Glen Friend from Walthamstow in east London, used the app to gain access to young children in a bid to groom them, the court heard.
The Live.Me app is one of the fastest growing of its type worldwide and unlike with websites such as Facebook, users have little control over who views their posts.
Friend was arrested earlier this month as he left prison having served a sentence for breaching sex offender notification requirements.
The Sexual Harm Prevention Order that Friend was subject to prohibited him from communicating with anyone under 18 through social media or the internet, among other conditions.
But throughout May 2017, an intelligence-led operation revealed Friend was heavily involved, along with users, in encouraging the nine-year-old child to expose her private parts to them.
The video the girl posted online which proved his incitement of her was viewed by almost 300 users and remained available to watch until its removal by Live.Me following a police request.
Parents, schools and campaign groups have previously expressed concerns because those who use the site seek to gain "likes" and "electronic gifts" from other users.
The more they receive, the higher their status within that online community.
A forum on the Common Sense Media website warns: “Parents beware! I downloaded this app and have come across multiple videos of questionable aged people taking their clothes off. The owners of this app seriously need to do something about their security!!”
Detective Sergeant Fenton Davis, from the Waltham Forest Jigsaw Unit, warned parents to be vigilante.
“This application is extremely well used by children. Parents should be ever vigilant of their child's activity on social media sites, particularly in regard to video streaming apps.”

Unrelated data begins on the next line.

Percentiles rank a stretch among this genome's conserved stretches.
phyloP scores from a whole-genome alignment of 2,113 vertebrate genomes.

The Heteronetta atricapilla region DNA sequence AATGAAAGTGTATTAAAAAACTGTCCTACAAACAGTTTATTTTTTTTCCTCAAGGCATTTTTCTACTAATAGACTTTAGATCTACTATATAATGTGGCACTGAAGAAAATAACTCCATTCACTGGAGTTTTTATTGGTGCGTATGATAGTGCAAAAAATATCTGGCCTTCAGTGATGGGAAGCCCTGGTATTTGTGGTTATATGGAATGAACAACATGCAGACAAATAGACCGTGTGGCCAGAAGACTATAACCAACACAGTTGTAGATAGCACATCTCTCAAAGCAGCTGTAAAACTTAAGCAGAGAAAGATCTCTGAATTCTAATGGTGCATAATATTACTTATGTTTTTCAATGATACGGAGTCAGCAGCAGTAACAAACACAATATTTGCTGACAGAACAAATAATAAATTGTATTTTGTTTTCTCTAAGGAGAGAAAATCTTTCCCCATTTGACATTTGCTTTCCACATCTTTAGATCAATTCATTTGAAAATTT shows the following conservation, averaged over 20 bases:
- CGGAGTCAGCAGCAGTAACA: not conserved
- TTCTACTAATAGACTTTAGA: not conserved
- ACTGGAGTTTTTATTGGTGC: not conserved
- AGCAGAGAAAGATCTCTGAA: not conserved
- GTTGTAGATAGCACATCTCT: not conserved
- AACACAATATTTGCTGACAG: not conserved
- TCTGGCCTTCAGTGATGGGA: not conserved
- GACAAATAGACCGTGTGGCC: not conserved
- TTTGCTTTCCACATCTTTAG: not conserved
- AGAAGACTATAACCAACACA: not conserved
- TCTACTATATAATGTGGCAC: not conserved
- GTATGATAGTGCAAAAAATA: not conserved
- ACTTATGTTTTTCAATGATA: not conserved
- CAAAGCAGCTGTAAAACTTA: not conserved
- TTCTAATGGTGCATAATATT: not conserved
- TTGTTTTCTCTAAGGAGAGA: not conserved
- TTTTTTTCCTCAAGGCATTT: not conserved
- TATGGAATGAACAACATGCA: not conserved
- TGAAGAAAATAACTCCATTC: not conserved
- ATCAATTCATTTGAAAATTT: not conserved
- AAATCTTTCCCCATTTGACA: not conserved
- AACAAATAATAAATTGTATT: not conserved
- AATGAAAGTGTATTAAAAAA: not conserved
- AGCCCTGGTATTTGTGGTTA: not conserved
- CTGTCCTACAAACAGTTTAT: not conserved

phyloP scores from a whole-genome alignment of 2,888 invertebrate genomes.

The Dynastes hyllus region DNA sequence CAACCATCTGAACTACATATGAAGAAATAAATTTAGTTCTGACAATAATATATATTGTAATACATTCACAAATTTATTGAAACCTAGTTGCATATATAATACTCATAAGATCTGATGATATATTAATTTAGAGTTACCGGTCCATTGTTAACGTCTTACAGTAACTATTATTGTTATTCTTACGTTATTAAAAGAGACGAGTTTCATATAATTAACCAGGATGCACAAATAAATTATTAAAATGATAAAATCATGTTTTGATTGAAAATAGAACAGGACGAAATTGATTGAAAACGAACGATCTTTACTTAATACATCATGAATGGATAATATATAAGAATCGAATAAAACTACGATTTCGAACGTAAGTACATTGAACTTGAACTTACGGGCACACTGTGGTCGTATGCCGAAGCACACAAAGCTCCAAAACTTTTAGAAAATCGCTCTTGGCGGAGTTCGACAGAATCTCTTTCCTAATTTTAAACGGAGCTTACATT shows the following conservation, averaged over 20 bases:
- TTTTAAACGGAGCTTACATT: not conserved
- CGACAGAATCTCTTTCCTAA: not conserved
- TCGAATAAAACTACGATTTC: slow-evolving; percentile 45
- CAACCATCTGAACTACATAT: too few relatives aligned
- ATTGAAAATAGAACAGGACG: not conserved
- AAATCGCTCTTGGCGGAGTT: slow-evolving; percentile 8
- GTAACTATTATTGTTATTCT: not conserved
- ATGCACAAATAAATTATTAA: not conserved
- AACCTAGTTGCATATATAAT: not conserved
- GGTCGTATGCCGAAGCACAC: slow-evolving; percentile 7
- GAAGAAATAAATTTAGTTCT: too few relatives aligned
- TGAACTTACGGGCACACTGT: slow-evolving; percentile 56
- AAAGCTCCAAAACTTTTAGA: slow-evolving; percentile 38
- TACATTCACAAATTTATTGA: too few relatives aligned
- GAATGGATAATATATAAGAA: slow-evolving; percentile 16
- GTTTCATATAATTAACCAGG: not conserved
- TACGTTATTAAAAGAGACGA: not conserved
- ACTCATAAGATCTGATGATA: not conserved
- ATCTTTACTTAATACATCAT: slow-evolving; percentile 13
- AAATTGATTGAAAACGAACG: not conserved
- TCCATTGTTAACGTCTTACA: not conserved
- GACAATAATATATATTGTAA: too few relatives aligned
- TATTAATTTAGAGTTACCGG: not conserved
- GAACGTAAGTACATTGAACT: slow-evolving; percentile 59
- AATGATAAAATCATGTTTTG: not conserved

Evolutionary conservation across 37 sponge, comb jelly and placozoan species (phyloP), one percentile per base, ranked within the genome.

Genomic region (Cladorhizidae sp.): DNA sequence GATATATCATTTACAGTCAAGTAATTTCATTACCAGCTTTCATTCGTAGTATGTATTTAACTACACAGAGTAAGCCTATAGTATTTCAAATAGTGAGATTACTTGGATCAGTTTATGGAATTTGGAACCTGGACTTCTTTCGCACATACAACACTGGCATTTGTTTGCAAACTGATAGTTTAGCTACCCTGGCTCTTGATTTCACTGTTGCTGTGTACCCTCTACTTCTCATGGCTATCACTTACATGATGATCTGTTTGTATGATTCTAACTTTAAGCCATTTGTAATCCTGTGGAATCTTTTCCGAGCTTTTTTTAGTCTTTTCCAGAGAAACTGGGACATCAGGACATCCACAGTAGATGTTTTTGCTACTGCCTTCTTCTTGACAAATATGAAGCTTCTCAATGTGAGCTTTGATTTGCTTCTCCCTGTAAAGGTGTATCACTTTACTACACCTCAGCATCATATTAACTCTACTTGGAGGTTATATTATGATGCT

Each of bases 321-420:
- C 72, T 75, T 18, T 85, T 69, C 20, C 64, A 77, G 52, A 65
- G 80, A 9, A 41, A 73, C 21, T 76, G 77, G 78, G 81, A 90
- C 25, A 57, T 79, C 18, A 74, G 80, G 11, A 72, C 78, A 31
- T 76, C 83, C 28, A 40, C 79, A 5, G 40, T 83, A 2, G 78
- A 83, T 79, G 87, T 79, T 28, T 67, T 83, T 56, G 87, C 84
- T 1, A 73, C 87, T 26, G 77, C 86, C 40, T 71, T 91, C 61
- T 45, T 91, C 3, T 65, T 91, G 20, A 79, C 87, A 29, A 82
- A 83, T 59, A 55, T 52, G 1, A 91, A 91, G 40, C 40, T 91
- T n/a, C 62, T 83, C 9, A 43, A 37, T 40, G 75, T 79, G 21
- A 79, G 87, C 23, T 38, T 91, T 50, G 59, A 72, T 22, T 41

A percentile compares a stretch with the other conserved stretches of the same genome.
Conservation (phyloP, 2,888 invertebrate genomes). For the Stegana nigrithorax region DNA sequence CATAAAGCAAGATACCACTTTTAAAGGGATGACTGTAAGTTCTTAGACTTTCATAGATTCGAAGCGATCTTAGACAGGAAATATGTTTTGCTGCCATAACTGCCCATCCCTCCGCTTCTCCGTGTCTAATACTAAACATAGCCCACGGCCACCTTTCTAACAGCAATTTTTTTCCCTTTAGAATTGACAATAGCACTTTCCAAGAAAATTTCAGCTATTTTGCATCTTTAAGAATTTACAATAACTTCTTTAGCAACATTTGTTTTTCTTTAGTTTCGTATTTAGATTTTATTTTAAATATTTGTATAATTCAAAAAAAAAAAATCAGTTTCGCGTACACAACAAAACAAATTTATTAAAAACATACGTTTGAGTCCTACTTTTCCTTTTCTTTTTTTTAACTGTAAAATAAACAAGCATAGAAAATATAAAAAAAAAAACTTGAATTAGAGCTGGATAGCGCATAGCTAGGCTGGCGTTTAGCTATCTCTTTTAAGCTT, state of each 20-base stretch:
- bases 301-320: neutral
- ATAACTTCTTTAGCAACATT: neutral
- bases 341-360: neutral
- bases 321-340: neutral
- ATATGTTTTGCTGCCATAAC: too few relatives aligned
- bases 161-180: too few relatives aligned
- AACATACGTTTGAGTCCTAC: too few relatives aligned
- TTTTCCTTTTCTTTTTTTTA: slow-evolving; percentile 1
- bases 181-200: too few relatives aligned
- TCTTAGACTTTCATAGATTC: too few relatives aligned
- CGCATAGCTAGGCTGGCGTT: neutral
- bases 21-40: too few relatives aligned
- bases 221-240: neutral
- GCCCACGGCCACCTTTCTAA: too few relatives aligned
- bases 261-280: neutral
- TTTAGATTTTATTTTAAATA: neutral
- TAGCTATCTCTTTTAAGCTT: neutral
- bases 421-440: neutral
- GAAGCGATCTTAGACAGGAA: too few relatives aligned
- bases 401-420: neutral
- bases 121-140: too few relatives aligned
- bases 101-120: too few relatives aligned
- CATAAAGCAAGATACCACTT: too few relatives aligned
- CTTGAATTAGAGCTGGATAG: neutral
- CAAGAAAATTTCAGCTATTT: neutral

He said the young victim had been left traumatised by the abuse.
“The amount of damage this type of encounter causes to these very young victims can be extensive. It became apparent from our talks with the girl in this case that she is easily upset and very sensitive after what she has gone through.”
Issuing a warning to other paedophiles: ”Offenders who seek to hide behind an online username in an attempt to hide their identity will be relentlessly pursued by investigators. This conviction clearly demonstrates that people who use these streaming sites for criminal means, in particular to commit sexual offences, will be tracked down and prosecuted for their actions.
Friend was sentenced at Snaresbrook Crown Court, having pleaded guilty at an earlier hearing to inciting a girl under 13 to engage in sexual activity, and breaching a Sexual Harm Prevention Order.
Friend was also handed a two year extended supervision order.
Police said that enquiries continue to identify the two other users who participated in the incitement of the young girl.
Schools including the Bluecoat in Liverpool have sent warning notices to parents expressing concerns about the app.
The Liverpool Echo reported the warning message said: “Live.me is the fastest-growing social media streaming application available at the moment and has approximately 20 million users. It allows the user to live-stream videos of themselves and also allows users to watch other streamed videos.
“The app has limited security features and it is possible for users to potentially identify the location where a video was recorded. It is possible for any video to be recorded and shared without the permission or knowledge of the person who made the video.”
A spokesperson for Live.Com refused to answer questions from the The ndependent as to how the indecent video of the little girl came to be viewed hundreds of times.
It said: "The safety of our users is a top priority for Live.me. Our community guidelines reflect our zero-tolerance policy towards any indecent or inappropriate behavior, and we take all allegations of violations against those guidelines very seriously.
"Beyond existing safeguards in our app, and strict protocols for our moderators to address any reports of violations, we also actively support law enforcement in identifying and prosecuting any users found to be endangering our community in any way.
Our automatic software detection and human moderators work 24 hours a day, but we also have tools for users to report and block people from their broadcasts, and we are continually improving those tools and resources for users."